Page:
In the Pennsylvania Dutch country, hard work, marvelous soil and benevolent weather make for some of the best farms in the world, but that may not be enough for the years ahead
Morning mis rises alon the road to Paradise, spinning a spring gauze around the silos and over the barns. Fields of last year's corn form an eerie stubblescape. Then the apparition looms on a far hillock. In the tow of three stately draft horses it comes, an old-fashioned moldboard plow, piercing and turning the soil, guided by a boy, clad entirely in black, standing erect on his rig.
It is spring. The air is right and the soil is right and the Amishmen are back in the fields of plenty. The boy will go on for hours, up and back, up and back with his anachronistic team, readying the land for the seed that will become the corn that feeds the cow that makes the milk that feeds a nation.
This is 1982, but it could be two centuries ago. Horses and mules still pull plows in the fields around Paradise, an aptly named corner of the Pennsylvania Dutch country. A beguiling blend of old and new farming styles makes Lancaster County one of the richest agricultural areas in the world. Year in and year out, no other county in the United States without irrigation produces a harvest as bounteous as Lancaster County's.
Agronomists marvel at Lancaster County. In 1980 its farmers produced some $424 million worth of milk, eggs, poultry, grains, hay, tobacco, potatoes and vegetables, peaches, apples, wine grapes and more. Their inventory of cattle, hogs, sheep and chickens was valued at $253.3 Ward Sinclair is a national writer for The Washington Post. million. Another perspective: This one county accounted for more farm products than the entire state of New Jersey, a phenomenon that brings a stream of visiting farmers to see how Lancaster does it.
The mystery is not profound. Lancaster is blessed with marvelously rich soil and benign weather, but so are many other places. There is something else here, rooted in the style of the European immigrant farmers who came here in the late 18th century. The stolid industry of the Amish and Mennonites, a sometimes contradictory mix of religion with modernity, pervades the place. Their quaintly austere ways attract tourism, and their work habits lure industry.
On the east side of the county, where the Amish and Mennonites are congregated around places like Paradise, Bird-in- Hand, Intercourse, Smoketown, Gap and Blue Ball, the panoramas are breathtaking. The picturesque little farms sit cheek by jowl, as though telescoped together in a photographer's long-range lens. All are neat, spotless, toy-like. It seems a view from some gentle, halcyon past.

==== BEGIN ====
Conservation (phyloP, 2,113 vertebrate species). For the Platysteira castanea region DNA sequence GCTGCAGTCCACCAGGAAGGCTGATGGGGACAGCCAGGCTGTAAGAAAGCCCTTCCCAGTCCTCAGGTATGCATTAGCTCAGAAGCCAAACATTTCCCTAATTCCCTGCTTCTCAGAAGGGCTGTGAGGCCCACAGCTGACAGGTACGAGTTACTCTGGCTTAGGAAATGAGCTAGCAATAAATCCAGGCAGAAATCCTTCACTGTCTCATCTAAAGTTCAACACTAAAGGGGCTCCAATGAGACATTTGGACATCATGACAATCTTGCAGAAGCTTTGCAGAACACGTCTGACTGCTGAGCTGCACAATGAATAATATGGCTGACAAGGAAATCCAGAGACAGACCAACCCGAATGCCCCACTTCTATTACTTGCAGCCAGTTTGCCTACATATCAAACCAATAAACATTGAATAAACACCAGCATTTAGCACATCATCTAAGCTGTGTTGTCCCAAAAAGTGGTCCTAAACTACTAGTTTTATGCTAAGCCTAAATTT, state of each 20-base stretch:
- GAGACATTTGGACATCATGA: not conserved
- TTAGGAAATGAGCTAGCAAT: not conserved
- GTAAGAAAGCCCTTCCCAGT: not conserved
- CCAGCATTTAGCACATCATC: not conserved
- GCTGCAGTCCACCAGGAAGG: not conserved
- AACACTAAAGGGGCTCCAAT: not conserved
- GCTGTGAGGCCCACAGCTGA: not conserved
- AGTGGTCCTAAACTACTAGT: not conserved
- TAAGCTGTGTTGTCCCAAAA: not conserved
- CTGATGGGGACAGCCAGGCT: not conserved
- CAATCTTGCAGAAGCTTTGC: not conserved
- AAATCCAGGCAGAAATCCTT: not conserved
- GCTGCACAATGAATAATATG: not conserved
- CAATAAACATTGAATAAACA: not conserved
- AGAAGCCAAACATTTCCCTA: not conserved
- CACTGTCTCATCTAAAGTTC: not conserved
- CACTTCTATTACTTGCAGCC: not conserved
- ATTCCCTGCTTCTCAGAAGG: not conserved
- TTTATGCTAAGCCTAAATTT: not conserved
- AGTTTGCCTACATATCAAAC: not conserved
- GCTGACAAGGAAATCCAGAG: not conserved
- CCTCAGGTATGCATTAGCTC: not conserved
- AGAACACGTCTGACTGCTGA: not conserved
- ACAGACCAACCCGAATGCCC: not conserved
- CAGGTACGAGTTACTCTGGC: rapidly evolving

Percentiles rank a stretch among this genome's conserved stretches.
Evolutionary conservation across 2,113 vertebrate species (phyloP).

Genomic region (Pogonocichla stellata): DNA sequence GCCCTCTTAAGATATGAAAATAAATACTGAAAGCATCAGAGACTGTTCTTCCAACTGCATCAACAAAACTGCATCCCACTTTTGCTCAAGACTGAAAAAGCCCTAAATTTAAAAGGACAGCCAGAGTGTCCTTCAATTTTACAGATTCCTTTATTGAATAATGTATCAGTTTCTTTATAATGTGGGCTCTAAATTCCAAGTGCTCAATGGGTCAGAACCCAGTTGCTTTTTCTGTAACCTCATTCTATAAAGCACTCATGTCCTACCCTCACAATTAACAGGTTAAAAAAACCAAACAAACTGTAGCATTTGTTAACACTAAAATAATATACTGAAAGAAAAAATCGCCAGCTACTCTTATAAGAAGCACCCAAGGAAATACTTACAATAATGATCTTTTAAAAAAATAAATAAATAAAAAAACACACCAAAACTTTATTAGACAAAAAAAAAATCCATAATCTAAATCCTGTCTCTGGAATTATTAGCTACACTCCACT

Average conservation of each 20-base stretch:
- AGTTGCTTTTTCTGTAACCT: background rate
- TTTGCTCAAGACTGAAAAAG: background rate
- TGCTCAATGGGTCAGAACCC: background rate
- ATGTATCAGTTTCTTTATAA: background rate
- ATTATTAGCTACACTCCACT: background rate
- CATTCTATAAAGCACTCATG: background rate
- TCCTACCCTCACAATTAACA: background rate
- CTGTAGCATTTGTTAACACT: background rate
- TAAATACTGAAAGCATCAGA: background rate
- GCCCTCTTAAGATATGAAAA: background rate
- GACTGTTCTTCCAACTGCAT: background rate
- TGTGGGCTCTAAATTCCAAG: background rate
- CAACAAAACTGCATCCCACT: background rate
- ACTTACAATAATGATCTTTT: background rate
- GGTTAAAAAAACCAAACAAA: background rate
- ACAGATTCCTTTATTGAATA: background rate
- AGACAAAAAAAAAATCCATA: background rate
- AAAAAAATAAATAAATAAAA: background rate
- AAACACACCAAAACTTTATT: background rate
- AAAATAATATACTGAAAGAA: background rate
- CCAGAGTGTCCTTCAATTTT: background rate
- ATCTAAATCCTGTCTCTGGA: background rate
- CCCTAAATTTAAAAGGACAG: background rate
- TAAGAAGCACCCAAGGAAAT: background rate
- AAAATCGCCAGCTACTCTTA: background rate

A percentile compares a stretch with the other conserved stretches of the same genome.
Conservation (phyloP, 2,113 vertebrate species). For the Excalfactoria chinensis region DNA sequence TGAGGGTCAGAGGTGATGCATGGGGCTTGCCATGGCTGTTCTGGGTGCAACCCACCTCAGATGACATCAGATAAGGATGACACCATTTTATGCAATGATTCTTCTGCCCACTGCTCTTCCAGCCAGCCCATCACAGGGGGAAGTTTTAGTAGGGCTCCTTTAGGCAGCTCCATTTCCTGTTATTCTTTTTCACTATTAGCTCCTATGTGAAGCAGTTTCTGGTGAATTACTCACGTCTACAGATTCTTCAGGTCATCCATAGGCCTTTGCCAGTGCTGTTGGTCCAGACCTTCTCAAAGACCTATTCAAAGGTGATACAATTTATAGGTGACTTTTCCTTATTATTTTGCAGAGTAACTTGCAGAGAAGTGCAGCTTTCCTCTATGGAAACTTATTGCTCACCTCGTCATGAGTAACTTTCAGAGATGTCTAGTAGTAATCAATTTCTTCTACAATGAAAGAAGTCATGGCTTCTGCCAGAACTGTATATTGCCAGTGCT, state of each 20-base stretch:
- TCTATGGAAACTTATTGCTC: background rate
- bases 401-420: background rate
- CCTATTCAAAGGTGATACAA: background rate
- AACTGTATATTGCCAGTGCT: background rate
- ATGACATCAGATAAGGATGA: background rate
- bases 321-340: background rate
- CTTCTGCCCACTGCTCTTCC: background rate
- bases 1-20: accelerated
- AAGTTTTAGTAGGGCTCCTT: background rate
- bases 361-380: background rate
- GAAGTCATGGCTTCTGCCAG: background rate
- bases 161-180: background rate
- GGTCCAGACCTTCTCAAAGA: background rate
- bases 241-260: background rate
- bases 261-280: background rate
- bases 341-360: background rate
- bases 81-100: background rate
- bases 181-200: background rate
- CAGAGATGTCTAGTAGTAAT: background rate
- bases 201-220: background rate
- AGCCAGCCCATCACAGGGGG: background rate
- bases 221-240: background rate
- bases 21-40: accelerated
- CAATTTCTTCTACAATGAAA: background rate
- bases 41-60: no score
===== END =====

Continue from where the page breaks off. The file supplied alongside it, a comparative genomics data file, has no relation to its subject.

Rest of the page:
But change comes, even to Lancaster County.
While John Barley's neighbors inch along with their horses, his tractors can plow scores of acres in a day. Barley, 36, owns one of the county's biggest farms: 1,400 acres in crops, 500 milk cows, breeding stock, a computerized farm- management record-keeping program, heavy machinery, all the modern-day accouterments. The Amish would call him "English"--the term for non-Amish, non-Mennonites. No harm done, no slight felt.
For the record, John Barley in 1979 became the first Pennsylvanian ever chosen by the Jaycees as a National Young Farmer, an award something akin to a Pulitzer Prize in journalism or Most Valuable Player in the American League. But Barley is in some awe of his neighbors:
"The Amish and the plain Mennonites, they spend their time doing things that ought to be done. They don't have these outside involvements, they're not watching TV, they don't have to hurry up and finish work to get to a ball game. But that's the nature of Lancaster County. A peer pressure thing. We non-Amish are under pressure to be as particular and aggressive as they are."
Richard Blouse, president of the local chamber of commerce and industry, disagrees a bit. "One thing we sell here is our people. The work ethic is probably traceable to the type of settler we had here, a strong Pennsylvania German background. Skilled, productive people. It's more than just Amish or Mennonite. The attitude here is that we can do it ourself."
Farming here runs counter to the modern single-cropping practices of, say, the Midwest's huge machines and massive expenditures for fuel and chemical fertilizers and pesticides. Farmers use chemicals in Lancaster, of course, but there is more mix and balance. For example, the air of Lancaster County carries the pungence of manure freshly spread to rejuvenate the fields--almost an impossibility on the bigger inland spreads.
And in an era when American farms are getting larger, Lancaster's farms are becoming smaller and more numerous. The county has more than 5,400 farms (one-fifth are Amish) that readily support families that work the land from generation to generation. And astonishingly, these farms average only about 80 acres each--a size that might evoke muffled derision around a nation where the average farm is around 450 acres.
The average Amish spread, by church fiat tilled only with horse- or mule-drawn implements, is 60 acres. Here the pacifist, plain-spoken Amishmen work in postage-stamp fields next to Mennonites, some of whom may use tractors --but only if the tractors have no rubber tires.